The prospect that China would use currency devaluation to retaliate against any escalations of U.S. tariffs loomed in the aftermath of a sharp drop in the country’s stock markets.
But one gauge of the Chinese currency’s strength indicates no efforts to devalue this year.
On Wednesday, the central bank set its reference rate for the yuan at 6.4586 to the dollar, 0.5% weaker than Tuesday’s rate and the lowest since January.
“One would imagine that China will be thinking about currency devaluation again,” said Rabobank senior Asia-Pacific strategist Michael Every in a research note. The yuan doesn’t trade freely, and analysts are often left wondering what the People’s Bank of China has in mind for the currency. Devaluation is one of Beijing’s most powerful economic tools.
China imports far less from the U.S. than it exports to it and could use depreciation as an alternative way to retaliate against tariff increases.
Though the U.S. dollar has risen 2% against the yuan this year, the trade-weighted measure of the yuan published by the PBOC, the CFETS index, has risen since trade tremors began with the announcement of U.S. steel and aluminum tariffs in March.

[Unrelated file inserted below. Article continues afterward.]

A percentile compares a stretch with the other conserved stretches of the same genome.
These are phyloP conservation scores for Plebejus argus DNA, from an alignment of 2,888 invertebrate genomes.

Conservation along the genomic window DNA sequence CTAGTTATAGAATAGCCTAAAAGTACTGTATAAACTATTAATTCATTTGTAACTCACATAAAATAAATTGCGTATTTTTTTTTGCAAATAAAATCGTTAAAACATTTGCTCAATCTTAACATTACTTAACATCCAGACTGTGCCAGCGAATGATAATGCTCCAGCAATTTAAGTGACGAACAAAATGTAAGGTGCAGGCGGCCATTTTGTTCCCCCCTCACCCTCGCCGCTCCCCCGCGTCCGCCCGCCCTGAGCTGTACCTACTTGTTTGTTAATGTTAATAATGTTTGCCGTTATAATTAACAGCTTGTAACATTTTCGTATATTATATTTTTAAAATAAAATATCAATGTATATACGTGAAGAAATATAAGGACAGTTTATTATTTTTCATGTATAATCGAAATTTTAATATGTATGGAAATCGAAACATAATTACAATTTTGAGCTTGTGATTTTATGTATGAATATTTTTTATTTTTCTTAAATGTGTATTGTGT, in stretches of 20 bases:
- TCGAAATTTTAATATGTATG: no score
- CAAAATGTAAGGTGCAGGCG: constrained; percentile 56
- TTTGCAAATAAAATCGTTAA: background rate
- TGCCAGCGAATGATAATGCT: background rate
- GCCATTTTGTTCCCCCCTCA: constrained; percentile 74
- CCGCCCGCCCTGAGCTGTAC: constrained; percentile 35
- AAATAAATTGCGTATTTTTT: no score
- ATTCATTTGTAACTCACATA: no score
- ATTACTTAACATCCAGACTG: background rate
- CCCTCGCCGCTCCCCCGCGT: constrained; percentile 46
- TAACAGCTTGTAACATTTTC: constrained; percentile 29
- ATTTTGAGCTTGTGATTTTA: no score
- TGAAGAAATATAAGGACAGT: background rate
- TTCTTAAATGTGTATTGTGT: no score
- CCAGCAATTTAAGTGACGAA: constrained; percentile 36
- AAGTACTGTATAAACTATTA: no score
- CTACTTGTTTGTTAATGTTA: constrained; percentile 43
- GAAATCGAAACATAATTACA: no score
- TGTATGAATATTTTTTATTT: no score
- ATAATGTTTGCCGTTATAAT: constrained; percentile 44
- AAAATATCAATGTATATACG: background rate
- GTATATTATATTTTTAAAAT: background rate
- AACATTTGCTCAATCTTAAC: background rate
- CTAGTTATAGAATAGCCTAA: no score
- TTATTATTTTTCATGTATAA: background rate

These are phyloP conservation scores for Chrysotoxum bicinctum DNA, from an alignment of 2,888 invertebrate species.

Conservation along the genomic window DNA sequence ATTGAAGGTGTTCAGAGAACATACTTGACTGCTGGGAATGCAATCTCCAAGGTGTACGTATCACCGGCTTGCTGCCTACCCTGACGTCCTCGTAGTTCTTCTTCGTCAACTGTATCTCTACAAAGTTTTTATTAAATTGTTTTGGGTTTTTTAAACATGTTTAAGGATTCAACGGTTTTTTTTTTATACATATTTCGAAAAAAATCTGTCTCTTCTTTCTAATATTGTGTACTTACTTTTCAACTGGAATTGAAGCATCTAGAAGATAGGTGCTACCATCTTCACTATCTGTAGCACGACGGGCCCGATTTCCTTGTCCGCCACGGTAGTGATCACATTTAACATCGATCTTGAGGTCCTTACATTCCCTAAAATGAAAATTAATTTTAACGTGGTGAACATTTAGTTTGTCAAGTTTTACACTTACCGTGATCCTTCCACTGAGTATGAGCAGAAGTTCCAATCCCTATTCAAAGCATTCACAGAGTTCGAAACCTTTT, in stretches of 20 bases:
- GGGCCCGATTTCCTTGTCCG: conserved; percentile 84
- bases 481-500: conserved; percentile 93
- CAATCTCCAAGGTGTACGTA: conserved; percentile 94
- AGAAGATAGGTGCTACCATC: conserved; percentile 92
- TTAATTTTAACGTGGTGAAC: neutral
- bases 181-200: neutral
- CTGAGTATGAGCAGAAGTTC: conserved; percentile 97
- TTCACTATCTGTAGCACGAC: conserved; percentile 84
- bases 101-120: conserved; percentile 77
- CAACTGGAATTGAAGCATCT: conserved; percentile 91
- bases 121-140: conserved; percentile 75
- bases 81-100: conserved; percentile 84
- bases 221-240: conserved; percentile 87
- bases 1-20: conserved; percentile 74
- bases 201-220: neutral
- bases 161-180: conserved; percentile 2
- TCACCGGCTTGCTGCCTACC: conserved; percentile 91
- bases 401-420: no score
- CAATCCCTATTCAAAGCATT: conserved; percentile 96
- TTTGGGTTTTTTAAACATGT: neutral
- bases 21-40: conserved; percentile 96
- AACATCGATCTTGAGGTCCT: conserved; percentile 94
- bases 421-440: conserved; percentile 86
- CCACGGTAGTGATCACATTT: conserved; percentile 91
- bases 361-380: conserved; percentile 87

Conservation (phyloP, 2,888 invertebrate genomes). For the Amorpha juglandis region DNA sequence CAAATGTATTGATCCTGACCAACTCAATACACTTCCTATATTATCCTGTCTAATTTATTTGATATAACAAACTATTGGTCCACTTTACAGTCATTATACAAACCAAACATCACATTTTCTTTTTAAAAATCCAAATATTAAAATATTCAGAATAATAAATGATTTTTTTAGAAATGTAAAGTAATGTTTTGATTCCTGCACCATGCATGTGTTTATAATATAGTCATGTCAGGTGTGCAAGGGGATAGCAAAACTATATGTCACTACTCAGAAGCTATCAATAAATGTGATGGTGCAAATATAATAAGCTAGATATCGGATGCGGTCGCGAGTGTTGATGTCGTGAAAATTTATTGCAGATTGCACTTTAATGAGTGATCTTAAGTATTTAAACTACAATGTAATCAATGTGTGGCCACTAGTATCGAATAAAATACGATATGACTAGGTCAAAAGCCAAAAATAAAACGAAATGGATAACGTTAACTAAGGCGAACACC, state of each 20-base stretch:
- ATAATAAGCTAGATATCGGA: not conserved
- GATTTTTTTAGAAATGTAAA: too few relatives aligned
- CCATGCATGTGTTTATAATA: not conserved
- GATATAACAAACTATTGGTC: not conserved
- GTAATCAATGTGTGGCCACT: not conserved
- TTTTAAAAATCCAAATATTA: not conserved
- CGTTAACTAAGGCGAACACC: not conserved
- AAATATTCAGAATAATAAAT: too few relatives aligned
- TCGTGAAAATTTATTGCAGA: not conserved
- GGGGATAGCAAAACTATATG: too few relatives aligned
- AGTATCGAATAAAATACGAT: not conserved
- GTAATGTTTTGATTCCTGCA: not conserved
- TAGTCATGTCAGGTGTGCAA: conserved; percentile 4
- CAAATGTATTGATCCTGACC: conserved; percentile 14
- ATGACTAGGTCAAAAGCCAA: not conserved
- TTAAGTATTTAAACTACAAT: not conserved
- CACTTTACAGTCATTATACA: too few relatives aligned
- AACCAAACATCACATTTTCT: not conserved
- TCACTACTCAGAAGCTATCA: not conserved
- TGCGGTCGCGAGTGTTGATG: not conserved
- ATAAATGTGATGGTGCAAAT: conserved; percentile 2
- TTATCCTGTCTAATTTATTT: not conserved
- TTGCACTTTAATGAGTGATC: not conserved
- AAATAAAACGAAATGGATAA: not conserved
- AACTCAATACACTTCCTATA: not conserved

The yuan is higher this year against the euro, yen, British pound, Australian dollar and Korean won. Though the dollar exchange rate is most commonly referenced, those currencies make up around 46% of the basket used to calculate the index, versus the greenback’s 22% weighting.
The CFETS index hit a two-year high in May and was a fraction below that level on June 15, the last weekly fix for the trade-weighted measure.
The lack of any broad depreciation in the yuan suggests that China isn’t attempting to gain an unfair advantage over its trading partners in the foreign-exchange market.
That isn’t a recent phenomenon. The Bank for International Settlements tracks countries’ real exchange rates, adjusted for inflation. It shows the yuan has risen around 90% against 61 international currencies since its series began in 1994.
这并非是最近才出现的现象。国际清算银行(Bank for International Settlements)追踪各国实际汇率，并根据通胀因素进行相应调整。该行的数据显示，自1994年汇改以来，人民币兑61种国际货币已累计升值约90%。
Recall what happened the last time China cut the yuan’s value: A rapid weakening in 2015 sparked capital outflows as investors attempted to remove money from the country and avoid further depreciation. The government responded by crimping the ability to move money out of China.
Devaluing again could damage Beijing’s long-term goal to open its financial markets and promote the yuan as an international currency, according to Bilal Hafeez, a strategist at Nomura.